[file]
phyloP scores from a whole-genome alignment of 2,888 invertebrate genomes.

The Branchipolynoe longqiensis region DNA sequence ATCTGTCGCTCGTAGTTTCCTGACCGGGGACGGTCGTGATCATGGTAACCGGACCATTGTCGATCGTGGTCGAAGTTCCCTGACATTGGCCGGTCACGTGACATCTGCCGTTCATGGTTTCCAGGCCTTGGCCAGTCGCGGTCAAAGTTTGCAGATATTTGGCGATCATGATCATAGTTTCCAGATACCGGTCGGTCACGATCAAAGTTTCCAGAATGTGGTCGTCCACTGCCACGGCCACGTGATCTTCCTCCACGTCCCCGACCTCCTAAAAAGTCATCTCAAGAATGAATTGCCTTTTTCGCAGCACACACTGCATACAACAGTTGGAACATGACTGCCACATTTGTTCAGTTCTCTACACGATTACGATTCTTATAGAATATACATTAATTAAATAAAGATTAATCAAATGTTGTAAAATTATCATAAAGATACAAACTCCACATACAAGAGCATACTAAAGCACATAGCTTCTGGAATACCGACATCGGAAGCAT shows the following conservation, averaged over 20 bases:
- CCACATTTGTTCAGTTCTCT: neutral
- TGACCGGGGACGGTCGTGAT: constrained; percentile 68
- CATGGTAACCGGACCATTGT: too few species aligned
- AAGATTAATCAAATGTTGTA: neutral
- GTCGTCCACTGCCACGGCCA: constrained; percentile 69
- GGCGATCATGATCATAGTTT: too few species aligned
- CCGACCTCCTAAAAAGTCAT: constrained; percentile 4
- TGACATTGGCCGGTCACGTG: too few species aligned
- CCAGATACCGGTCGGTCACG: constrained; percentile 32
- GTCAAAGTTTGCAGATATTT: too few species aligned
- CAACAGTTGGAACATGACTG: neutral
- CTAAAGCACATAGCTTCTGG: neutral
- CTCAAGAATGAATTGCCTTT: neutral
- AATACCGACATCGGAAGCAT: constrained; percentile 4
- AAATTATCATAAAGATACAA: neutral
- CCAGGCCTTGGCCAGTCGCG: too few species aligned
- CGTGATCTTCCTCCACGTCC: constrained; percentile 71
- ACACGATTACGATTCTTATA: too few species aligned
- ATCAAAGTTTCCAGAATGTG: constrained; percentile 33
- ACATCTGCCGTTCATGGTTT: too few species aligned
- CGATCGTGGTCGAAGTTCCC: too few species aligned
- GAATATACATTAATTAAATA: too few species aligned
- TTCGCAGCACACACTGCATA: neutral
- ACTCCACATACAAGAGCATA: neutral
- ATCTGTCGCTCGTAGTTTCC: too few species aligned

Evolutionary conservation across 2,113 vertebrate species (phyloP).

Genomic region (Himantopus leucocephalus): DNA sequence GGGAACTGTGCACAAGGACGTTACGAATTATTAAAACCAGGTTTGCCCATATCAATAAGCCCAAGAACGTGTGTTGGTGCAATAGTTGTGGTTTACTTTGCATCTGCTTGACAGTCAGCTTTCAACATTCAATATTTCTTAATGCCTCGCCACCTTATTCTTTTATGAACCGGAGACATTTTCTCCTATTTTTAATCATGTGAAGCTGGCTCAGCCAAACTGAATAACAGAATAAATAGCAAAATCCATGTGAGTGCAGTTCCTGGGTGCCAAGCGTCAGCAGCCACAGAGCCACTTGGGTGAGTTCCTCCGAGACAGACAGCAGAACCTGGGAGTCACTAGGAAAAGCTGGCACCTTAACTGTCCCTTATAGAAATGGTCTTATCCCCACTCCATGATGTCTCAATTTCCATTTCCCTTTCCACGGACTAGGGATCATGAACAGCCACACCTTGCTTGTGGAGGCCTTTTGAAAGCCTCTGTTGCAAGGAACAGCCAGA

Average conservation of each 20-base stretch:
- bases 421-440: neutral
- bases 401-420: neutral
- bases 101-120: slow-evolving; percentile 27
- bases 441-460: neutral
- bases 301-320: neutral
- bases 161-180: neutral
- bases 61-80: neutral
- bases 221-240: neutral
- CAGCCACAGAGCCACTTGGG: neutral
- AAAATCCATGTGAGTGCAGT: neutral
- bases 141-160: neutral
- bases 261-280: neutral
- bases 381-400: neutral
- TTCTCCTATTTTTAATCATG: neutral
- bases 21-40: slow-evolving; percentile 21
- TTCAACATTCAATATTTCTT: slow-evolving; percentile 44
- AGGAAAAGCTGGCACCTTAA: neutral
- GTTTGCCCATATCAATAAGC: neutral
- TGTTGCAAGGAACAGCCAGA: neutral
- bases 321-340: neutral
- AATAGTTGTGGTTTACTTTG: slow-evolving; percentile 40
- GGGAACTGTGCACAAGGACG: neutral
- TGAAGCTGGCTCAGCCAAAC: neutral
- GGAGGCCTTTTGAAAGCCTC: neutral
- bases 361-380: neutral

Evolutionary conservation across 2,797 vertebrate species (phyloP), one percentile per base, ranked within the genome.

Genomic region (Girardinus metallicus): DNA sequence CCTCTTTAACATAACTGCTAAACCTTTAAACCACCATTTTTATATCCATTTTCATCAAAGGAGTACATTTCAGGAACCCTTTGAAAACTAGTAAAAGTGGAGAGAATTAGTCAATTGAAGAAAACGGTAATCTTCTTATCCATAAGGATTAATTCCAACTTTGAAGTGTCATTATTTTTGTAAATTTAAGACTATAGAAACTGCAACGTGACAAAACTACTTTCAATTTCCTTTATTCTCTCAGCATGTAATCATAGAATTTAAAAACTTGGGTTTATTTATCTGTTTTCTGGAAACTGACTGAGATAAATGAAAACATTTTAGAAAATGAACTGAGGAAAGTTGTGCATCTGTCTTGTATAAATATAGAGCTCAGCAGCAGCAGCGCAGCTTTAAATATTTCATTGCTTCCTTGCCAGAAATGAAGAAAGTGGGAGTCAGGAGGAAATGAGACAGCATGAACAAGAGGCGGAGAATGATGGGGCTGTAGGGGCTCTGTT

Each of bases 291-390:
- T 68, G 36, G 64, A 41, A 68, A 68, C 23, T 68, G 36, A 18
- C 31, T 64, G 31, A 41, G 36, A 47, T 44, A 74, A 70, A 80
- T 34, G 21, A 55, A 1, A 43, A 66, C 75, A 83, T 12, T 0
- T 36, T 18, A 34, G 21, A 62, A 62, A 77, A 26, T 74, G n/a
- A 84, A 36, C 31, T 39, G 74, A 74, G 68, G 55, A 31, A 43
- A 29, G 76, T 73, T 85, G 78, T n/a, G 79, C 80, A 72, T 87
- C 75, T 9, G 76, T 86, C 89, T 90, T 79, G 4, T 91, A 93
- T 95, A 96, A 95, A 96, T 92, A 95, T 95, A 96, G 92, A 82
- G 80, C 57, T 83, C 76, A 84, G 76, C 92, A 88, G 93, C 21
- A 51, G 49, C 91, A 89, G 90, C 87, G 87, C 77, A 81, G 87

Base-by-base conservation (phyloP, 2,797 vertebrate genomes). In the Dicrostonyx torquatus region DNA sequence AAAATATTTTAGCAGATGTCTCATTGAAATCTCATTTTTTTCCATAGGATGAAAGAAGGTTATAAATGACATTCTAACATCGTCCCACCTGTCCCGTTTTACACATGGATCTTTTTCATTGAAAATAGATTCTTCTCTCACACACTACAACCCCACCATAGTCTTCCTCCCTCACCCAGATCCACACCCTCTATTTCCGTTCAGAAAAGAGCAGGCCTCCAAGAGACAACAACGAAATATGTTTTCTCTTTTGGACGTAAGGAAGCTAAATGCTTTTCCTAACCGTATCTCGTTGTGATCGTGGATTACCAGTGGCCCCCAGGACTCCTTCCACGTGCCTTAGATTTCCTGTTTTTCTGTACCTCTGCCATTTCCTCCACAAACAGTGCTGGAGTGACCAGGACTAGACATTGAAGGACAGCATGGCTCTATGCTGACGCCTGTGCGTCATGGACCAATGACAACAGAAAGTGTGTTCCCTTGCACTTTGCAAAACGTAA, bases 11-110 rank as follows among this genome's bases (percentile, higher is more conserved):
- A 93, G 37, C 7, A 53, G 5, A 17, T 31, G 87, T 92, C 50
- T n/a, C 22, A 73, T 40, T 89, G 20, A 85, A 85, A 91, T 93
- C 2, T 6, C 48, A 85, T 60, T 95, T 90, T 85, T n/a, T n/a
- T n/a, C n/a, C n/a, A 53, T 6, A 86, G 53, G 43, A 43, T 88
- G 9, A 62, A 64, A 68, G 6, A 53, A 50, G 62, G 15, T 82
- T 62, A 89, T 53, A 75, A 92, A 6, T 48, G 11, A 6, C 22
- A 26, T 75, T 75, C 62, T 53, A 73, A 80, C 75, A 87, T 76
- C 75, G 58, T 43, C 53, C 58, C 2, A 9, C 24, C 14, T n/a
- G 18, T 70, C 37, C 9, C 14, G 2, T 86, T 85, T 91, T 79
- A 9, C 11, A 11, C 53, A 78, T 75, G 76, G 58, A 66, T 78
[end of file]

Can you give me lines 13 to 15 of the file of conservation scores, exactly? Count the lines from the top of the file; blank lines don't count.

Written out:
- CAACAGTTGGAACATGACTG: neutral
- CTAAAGCACATAGCTTCTGG: neutral
- CTCAAGAATGAATTGCCTTT: neutral